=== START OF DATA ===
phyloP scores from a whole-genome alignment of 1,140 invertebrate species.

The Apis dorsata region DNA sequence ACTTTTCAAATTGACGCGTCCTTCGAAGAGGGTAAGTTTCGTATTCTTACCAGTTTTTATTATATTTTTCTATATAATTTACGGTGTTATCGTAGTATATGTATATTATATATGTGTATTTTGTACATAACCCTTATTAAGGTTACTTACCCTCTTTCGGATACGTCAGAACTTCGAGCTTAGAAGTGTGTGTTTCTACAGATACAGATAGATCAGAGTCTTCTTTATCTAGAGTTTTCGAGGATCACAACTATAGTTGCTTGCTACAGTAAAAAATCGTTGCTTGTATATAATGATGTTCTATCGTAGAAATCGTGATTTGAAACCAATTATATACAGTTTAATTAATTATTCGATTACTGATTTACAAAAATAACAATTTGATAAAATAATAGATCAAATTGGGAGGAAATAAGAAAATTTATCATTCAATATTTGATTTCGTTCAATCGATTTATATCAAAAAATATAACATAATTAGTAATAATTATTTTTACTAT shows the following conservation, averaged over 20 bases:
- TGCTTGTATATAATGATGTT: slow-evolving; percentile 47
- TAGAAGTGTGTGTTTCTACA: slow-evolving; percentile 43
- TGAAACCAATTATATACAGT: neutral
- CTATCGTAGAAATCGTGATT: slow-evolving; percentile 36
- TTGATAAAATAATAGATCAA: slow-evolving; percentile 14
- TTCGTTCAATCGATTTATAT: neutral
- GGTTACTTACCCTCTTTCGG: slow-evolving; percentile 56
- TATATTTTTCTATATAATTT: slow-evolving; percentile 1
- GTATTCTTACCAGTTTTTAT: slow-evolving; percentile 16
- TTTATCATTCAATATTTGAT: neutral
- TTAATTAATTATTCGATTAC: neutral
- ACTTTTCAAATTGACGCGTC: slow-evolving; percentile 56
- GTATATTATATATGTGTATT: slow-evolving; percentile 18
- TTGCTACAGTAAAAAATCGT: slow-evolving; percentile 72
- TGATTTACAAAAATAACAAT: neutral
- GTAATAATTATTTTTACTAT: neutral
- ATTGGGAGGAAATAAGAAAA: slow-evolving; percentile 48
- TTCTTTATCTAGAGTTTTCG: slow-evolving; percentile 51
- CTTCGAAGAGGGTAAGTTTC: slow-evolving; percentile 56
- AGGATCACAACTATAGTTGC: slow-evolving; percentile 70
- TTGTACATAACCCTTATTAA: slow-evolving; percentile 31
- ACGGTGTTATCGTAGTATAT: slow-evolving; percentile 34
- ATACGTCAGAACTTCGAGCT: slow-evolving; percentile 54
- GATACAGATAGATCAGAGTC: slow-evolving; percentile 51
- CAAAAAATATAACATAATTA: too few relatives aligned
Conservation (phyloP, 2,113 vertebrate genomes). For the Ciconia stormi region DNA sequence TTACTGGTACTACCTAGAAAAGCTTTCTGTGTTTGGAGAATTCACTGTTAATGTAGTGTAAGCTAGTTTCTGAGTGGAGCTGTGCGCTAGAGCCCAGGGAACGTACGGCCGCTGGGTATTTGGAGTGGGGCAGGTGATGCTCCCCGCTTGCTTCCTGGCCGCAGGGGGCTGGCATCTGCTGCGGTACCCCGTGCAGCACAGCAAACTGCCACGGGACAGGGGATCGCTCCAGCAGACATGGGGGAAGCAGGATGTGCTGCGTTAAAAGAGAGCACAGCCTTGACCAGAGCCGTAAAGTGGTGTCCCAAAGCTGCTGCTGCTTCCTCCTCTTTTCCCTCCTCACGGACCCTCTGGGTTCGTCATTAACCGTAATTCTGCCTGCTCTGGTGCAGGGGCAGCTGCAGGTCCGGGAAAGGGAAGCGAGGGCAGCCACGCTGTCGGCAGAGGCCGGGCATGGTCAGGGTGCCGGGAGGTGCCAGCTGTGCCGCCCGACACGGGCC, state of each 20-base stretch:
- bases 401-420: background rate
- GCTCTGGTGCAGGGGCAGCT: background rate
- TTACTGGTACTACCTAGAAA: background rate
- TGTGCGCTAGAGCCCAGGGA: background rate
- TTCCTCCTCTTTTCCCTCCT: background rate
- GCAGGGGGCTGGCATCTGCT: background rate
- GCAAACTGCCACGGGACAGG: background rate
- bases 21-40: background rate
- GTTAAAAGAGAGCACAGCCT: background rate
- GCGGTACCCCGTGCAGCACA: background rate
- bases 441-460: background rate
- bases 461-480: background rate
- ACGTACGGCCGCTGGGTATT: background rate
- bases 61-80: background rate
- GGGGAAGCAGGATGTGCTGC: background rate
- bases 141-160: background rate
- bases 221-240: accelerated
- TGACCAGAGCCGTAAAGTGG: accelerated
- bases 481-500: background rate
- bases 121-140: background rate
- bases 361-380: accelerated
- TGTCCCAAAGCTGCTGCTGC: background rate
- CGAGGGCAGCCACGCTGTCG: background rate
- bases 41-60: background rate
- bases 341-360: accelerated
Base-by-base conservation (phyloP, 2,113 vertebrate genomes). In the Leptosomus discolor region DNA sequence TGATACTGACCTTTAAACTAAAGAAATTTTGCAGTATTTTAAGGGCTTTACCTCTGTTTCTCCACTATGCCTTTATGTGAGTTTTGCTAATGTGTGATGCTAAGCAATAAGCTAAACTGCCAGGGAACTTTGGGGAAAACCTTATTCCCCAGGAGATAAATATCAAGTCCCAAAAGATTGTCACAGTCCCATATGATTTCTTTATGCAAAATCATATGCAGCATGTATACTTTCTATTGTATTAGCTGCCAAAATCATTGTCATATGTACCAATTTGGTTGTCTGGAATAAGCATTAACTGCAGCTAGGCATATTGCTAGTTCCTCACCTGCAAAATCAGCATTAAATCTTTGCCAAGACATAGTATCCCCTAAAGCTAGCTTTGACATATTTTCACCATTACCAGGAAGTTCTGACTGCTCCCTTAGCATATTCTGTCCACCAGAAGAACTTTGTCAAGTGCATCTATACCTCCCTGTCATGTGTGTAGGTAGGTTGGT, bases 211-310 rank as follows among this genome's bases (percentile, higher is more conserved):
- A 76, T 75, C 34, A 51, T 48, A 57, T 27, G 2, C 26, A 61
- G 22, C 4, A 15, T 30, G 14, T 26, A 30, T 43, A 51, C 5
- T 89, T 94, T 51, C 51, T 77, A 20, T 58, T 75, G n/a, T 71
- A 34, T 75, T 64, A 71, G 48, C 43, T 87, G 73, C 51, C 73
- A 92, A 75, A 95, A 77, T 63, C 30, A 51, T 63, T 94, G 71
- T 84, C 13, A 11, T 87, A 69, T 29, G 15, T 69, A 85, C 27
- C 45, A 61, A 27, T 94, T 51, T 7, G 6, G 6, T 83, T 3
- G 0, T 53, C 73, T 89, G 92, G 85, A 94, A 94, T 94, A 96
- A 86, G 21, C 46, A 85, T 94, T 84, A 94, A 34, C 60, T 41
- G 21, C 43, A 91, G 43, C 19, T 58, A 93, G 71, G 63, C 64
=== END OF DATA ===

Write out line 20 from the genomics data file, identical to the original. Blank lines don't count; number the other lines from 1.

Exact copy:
- TTCTTTATCTAGAGTTTTCG: slow-evolving; percentile 51